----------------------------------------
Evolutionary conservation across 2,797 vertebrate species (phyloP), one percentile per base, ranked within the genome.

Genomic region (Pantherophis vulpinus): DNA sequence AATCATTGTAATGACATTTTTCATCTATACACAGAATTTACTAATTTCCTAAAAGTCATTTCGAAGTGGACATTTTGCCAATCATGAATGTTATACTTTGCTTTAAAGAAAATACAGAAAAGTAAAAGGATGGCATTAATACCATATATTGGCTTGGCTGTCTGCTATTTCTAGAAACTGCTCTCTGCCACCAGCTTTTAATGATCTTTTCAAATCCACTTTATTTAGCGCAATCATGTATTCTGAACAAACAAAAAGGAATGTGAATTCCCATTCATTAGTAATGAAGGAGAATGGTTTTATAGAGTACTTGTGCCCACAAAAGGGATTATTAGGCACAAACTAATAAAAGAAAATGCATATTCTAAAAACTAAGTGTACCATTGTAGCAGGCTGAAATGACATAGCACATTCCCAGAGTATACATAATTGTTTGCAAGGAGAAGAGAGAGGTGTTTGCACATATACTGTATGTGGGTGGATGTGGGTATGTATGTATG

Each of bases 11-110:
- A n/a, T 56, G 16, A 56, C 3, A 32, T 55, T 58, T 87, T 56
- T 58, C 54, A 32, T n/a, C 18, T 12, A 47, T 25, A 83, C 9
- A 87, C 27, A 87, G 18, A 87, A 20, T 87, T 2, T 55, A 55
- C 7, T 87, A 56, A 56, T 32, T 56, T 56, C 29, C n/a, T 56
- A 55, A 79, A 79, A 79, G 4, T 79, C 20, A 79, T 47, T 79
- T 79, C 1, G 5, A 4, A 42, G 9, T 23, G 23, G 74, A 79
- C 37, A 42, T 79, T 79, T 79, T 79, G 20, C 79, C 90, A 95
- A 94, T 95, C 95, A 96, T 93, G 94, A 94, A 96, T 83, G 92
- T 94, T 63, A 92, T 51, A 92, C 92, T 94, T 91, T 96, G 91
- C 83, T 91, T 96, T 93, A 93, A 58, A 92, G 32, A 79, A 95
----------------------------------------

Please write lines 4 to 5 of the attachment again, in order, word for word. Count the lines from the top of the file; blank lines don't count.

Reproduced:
- A n/a, T 56, G 16, A 56, C 3, A 32, T 55, T 58, T 87, T 56
- T 58, C 54, A 32, T n/a, C 18, T 12, A 47, T 25, A 83, C 9